Death masks of famous scientists

This is Isaac Newton's face, frozen in plaster and wax. It's one of two death masks owned by the Royal Society. (The other preserves the face of mathematician, physicist, and early-20th-century science communicator James Hopwood Jeans.) Why take plaster casts of the faces of the dead? The tradition dates back to the pre-photography era where, if you wanted to see what a person actually looked like, a cast (whether of their face in life, or death) was the most accurate way to do it.

The Royal Society has more on the history of death masks, and pictures of the two they own.

Accessorizing with cats

Photos of famous people with cats thrown jauntily over their shoulders: It's my new favorite cat meme. Visit Heather Archuletta's Facebook collection for more shots like this. Besides Frank Zappa, she's got David Bowie, Freddy Mercury, and more.

Thanks, Joanne Manaster!

What's on Leonardo daVinci's "To-Do" list?

The above image is an illustrated and translated version of an actual "to-do" list written by Leonardo da Vinci. It was put together for NPR by Robert Krulwich and illustrator Wendy MacNaughton, based on information found in a new book, Da Vinci's Ghost: Genius, Obsession, and How Leonardo Created the World in His Own Image, by Toby Lester.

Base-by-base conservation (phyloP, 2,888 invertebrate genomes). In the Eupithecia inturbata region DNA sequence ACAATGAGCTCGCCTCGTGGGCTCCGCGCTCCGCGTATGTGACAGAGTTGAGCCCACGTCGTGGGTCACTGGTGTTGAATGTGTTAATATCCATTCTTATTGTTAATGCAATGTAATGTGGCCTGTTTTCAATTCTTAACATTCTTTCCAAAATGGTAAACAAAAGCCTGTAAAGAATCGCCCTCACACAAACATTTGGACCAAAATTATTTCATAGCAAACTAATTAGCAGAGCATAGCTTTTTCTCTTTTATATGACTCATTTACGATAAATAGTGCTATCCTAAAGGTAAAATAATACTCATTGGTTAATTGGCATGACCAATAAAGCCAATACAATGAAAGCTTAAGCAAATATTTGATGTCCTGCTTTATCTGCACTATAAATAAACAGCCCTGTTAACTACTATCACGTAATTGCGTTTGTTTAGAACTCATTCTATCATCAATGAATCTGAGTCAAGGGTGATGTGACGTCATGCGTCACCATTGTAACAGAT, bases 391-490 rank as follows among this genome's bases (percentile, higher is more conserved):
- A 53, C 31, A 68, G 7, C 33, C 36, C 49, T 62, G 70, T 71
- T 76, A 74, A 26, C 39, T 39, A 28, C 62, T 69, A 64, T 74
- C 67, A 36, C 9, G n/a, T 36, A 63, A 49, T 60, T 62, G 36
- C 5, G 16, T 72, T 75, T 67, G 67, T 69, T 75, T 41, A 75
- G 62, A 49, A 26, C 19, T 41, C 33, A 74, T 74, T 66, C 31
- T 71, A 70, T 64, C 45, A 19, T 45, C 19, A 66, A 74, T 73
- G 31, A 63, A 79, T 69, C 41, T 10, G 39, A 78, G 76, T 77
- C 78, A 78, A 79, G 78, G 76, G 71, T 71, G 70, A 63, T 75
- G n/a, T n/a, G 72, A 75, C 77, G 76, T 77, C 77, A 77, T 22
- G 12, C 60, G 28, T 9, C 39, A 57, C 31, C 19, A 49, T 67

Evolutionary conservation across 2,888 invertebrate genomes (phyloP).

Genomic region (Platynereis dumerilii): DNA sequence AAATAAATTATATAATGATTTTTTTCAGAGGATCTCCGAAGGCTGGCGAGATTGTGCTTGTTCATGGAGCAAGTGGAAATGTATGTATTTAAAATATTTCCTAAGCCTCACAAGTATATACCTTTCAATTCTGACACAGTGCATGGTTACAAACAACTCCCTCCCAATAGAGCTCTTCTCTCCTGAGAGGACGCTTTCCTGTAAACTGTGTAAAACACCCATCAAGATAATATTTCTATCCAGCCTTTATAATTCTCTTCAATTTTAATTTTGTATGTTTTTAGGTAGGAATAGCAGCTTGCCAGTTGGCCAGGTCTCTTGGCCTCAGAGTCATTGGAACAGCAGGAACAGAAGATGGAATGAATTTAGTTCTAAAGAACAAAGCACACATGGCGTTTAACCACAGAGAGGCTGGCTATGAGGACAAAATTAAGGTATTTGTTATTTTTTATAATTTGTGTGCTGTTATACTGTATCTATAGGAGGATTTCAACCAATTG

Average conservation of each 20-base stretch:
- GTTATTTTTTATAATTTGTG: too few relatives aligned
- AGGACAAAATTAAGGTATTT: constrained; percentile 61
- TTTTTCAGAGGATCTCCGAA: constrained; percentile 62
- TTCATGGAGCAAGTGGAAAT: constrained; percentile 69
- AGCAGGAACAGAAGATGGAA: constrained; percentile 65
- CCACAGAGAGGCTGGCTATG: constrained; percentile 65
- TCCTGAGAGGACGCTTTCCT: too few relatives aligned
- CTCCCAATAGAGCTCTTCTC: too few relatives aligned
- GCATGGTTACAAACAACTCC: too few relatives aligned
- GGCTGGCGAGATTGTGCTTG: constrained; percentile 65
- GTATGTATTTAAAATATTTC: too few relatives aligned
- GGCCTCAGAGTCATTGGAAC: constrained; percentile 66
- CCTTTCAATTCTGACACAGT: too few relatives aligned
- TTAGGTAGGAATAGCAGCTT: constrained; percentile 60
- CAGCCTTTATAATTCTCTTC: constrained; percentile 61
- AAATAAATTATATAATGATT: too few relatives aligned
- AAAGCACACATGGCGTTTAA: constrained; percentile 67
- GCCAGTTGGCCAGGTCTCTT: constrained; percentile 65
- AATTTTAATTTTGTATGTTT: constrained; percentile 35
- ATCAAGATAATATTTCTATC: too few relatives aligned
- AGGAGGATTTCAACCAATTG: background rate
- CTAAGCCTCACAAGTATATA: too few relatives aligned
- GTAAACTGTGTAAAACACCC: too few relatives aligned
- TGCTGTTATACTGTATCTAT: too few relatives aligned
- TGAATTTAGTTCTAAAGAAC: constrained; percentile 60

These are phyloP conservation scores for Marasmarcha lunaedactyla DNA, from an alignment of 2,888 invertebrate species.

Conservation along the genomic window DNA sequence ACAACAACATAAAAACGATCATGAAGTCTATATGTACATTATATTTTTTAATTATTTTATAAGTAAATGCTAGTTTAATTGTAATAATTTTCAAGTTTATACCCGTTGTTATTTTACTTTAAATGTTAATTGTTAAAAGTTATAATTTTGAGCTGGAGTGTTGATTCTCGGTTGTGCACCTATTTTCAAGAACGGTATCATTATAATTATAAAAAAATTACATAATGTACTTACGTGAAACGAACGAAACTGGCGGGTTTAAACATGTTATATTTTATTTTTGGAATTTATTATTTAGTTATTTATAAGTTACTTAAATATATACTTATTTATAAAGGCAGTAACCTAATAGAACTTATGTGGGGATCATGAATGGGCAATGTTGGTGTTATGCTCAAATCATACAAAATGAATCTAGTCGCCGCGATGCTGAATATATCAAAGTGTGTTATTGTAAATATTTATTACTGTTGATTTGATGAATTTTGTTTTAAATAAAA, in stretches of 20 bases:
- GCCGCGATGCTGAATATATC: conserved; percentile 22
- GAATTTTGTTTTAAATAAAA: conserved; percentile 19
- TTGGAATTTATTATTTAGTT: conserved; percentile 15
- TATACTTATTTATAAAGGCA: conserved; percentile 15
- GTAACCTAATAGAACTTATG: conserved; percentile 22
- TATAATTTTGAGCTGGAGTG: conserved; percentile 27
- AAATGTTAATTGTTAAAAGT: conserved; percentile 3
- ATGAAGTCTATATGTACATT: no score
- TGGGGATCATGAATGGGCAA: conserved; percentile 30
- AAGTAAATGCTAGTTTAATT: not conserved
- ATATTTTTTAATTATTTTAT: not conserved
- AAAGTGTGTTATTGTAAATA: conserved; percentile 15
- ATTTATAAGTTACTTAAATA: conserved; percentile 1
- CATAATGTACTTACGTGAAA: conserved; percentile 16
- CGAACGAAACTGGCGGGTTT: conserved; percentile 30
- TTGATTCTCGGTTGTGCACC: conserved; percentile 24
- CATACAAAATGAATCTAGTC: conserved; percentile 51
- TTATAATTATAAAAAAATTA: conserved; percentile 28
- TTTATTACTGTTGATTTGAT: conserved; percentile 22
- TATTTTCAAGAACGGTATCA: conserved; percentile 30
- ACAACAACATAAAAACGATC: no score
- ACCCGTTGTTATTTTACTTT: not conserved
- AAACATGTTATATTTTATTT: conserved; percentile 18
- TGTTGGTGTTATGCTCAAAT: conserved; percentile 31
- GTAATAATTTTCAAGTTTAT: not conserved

What does a list like this tell us about the guy who wrote it? Krulwich sees in this list an example of what the brain can do when it's allowed to really wander. Maybe you're better off not being able to focus very well on one specific thing:

"We live in an age that worships attention," says my friend (and Radiolab colleague) Jonah Lehrer. "When we need to work, we force ourselves to concentrate. This approach can also inhibit the imagination. Sometimes, it helps to consider irrelevant information, to eavesdrop on all the stray associations unfolding in the far reaches of the brain."

Minds that break free, that are compelled to wander, can sometimes achieve more than those of us who are more inhibited, more orderly, [a scientific study] suggests. Or, as Jonah chose to put it, there are "unexpected benefits of not being able to focus."

That's not a bad point. But I see something else here as well. Take another look at that to-do list. I think it's pretty interesting that of the nine tasks shown, six involve consulting and learning from other people. Leonardo da Vinci needs to find a book. Leonardo da Vinci needs to get in touch with local merchants, monks, and accountants who he hopes can help him better understand concepts within their areas of expertise.

Leonardo da Vinci knows he doesn't know everything.

I think that's a big deal.

Dear Mr. Spielberg, please give the raptors feathers

"There had better be feathers on the raptors": Dino-blogger Brian Switek's open letter to Steven Spielberg upon the occasion of rumors about the possibility of a Jurassic Park 4.

Bertrand Russell's advice to internet commenters

Sure, it's not really what he had in mind. But I'm rather struck by the fact that pretty much every flame war ever could be avoided if we only listened to him. Shorter version: Recognize that you could be wrong, be tolerant of people who say things you hate and kind to people with whom you disagree, and, for god's sake, don't feed the trolls*.

*He didn't actually say that last bit, but it's just assumed at this point, right?

Video Link

Via Joe Dwyer